Randy Forbes: My dad taught me these three valuable things
Sometimes the best advice doesn’t come from a book, from a microphone, from behind a desk in Washington, or even from people who are leaders in their field. Sometimes the best life lessons are found deep in the roots of where we came from. My dad passed away years ago, but I carry with me the lessons he taught me. Three in particular shape my perspective day after day:
Little things make big things happen. Back when I was young, I remember we needed to build a new shed. Those were the days before stores like Home Depot or Lowes existed. Brand new lumber was expensive, so folks often reused materials that others in the community didn’t need. That summer, Dad and I used the boards from an old abandoned barn – pulling them down one by one, ripping out the nails, and taking off the tin and straightening it to reuse. We hauled our supplies back to the house and got to work. I don’t know how much of a help I really was, but I chose to stay beside Dad the entire time working alongside him.
The sun was hot that day, and sweat beads formed on our faces. I stood there and handed him every nail that went into that shed – one by one. Dad made me feel proud of my work. Even though I just handed him nails, he always emphasized how we built the new shed “together.” He taught me that when you’re willing to do hard work, even in the little things, big things come together.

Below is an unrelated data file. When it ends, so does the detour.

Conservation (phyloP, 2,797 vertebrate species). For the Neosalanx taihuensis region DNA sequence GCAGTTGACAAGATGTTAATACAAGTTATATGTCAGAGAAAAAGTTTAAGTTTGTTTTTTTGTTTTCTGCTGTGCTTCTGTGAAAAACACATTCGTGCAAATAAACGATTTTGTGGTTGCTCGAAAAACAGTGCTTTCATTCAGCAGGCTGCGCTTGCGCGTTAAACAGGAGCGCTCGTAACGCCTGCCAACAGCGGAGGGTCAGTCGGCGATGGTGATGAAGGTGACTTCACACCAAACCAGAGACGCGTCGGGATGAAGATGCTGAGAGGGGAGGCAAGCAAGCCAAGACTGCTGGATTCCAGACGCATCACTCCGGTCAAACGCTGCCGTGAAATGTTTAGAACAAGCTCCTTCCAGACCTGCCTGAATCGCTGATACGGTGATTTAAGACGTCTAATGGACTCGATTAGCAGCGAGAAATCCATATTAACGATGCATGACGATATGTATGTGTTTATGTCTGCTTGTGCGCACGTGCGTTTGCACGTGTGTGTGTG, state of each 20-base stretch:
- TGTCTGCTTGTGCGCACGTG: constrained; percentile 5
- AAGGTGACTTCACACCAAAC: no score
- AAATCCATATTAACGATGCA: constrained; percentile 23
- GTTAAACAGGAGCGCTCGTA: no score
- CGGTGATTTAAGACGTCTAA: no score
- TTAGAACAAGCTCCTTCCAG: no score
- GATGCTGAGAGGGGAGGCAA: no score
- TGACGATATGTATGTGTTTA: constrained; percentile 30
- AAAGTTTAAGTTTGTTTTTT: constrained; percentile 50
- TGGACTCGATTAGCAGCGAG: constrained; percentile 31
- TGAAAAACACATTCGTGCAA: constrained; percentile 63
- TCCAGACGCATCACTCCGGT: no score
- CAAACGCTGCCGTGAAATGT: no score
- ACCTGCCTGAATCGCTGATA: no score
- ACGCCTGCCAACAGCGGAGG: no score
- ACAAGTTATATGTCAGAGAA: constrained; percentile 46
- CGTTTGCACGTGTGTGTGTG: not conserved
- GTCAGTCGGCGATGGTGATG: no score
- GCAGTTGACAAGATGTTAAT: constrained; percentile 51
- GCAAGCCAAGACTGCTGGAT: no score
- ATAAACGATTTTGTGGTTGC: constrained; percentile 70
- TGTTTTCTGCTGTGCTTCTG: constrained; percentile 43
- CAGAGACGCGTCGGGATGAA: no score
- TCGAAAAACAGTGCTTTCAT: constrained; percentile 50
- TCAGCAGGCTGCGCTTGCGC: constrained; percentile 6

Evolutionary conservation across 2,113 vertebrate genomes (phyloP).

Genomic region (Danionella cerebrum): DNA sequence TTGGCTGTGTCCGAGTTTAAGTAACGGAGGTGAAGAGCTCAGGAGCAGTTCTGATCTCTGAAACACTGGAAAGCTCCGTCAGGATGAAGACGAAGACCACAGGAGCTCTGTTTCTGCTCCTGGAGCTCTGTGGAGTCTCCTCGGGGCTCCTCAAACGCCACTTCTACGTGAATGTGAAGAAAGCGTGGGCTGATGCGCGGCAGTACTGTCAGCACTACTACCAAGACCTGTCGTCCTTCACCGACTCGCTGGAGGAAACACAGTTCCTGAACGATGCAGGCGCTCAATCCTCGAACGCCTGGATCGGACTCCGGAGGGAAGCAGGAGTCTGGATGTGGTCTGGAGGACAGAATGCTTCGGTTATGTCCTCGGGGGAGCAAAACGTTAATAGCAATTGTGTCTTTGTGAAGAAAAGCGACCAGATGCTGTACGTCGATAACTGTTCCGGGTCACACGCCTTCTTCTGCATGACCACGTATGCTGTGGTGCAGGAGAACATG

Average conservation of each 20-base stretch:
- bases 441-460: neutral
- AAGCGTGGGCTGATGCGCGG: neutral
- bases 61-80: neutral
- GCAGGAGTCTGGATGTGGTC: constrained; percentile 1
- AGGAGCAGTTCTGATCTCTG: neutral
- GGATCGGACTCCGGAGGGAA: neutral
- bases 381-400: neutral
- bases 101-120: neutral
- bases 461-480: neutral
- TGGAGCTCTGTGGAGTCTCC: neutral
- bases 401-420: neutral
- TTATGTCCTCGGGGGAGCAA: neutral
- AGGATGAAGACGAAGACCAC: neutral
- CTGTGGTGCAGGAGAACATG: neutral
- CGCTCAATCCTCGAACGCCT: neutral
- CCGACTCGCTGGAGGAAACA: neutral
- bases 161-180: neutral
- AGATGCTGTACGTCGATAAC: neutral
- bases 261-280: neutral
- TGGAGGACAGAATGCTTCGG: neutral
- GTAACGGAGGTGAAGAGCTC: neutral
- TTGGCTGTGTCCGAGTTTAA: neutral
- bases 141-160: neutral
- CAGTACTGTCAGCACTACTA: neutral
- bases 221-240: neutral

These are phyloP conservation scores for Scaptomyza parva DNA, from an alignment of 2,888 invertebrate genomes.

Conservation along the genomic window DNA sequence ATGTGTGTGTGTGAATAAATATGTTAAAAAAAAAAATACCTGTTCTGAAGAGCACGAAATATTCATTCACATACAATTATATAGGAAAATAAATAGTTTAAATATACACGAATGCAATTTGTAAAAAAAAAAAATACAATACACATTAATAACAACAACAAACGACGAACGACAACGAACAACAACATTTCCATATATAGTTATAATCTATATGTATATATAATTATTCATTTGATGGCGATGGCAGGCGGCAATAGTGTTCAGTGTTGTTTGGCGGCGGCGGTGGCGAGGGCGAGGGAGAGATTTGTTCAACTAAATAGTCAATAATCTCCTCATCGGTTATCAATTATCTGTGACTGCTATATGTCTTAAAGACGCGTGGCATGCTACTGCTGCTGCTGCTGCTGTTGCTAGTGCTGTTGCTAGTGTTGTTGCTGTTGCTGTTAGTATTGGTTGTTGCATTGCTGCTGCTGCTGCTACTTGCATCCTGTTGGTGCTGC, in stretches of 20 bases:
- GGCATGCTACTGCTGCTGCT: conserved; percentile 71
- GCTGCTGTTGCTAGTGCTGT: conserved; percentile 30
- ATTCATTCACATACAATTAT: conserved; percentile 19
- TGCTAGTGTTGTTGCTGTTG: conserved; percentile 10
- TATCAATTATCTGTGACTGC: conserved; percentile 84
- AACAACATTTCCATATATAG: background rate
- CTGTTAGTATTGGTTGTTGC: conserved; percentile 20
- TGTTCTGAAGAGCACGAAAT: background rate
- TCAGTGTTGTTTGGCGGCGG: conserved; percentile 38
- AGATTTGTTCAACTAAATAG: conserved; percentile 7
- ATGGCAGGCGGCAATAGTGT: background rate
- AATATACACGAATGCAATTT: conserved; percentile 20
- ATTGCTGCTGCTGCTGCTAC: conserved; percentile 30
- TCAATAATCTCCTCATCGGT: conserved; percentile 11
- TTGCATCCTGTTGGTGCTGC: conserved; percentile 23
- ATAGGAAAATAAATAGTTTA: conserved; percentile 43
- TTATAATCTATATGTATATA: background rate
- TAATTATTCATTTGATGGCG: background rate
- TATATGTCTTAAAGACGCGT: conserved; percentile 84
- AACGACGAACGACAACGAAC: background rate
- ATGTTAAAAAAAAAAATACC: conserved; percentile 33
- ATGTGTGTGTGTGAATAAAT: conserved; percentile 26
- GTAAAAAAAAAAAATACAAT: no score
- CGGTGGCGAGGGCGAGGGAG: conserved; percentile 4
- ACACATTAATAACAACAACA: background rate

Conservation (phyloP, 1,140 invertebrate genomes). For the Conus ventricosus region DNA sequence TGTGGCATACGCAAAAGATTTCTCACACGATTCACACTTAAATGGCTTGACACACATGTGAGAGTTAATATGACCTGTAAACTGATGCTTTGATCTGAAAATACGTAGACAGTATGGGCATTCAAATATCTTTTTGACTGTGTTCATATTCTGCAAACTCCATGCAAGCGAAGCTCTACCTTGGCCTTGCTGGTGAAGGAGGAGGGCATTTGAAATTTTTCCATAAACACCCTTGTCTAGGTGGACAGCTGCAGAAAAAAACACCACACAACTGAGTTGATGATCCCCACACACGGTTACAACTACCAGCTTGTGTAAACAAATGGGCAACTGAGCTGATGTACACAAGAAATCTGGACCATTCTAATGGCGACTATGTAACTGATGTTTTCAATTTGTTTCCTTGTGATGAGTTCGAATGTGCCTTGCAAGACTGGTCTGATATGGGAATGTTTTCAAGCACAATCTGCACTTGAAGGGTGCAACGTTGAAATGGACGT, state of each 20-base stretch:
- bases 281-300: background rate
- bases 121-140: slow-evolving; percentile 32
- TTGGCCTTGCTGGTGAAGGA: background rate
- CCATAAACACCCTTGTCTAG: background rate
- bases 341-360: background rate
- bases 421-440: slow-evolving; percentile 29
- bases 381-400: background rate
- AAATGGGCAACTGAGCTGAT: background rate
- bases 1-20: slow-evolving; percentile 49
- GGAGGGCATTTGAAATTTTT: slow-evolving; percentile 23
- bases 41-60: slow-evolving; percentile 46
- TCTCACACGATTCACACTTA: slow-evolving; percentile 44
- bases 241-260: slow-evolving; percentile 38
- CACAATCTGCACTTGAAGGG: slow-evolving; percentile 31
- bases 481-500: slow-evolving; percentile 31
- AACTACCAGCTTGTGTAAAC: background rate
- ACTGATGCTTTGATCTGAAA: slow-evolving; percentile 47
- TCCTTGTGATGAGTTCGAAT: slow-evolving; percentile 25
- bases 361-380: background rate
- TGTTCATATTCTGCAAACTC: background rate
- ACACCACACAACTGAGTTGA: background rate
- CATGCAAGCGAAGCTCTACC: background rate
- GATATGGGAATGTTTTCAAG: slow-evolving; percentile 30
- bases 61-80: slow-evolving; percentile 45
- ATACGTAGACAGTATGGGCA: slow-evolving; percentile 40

Honor your commitments. As a young man, my father carried a pocket-sized Bible in his chest pocket. Shortly before the Normandy invasion in 1944, he prayed for God’s protection and promised God that if he made it home, he would make sure his family attended church every Sunday. Well, he made it home and he kept that promise. I cannot remember aSunday that Dad did not take my mother, my siblings, and me to church – even when we were away on vacation. I now have my Dad’s pocket Bible. It is one of my most treasured possessions, and it serves as a strong reminder of my dad’s service to his country. But it also serves as a visual representation of my dad’s unwavering resolve to keep his commitments.
Today, I place great value on my family and my faith, undoubtedly because of my dad’s example. Those lessons of commitment bleed into all areas of my life, driving my daily defense of faith, family, and freedom.
Listening is a way towards wisdom. My dad and I kept busy doing a lot of things together. But on late summer nights, after dinner, often the whole family would gather on our small screened-in-porch to talk as the sun went down. Sometimes an aunt or uncle would drop by; other times my grandparents would be there. They would talk about neighborhood news, church going-ons, politics — mostly ordinary things, but it was good to sit there listening and to be together. Part of the family. And, sitting there on the porch as the dusk faded into night, I learned the value of listening and observing. Sometimes taking a moment to pause gives us the best perspective and sometimes we find the best answers simply by listening.
As life in America becomes more elaborate and complex, I like to think back to the simple lessons I learned from my dad. They were the building blocks of my character – the values that still guide me today. Perhaps someone influential in your life taught you life lessons that helped form your character. I’m convinced that our nation could gain a lot by applying these lessons today. If we did, I think we would be reminded that the reason our nation became great is not merely because we had visionary leaders or eloquent elected officials. Our nation became great because of everyday Americans like my dad — Americans who have pride in their work, place value on honesty, character, and commitment, and who pass those lessons on to their children. And that is the reason we are still great today.
Randy Forbes represents the Fourth District in Congress.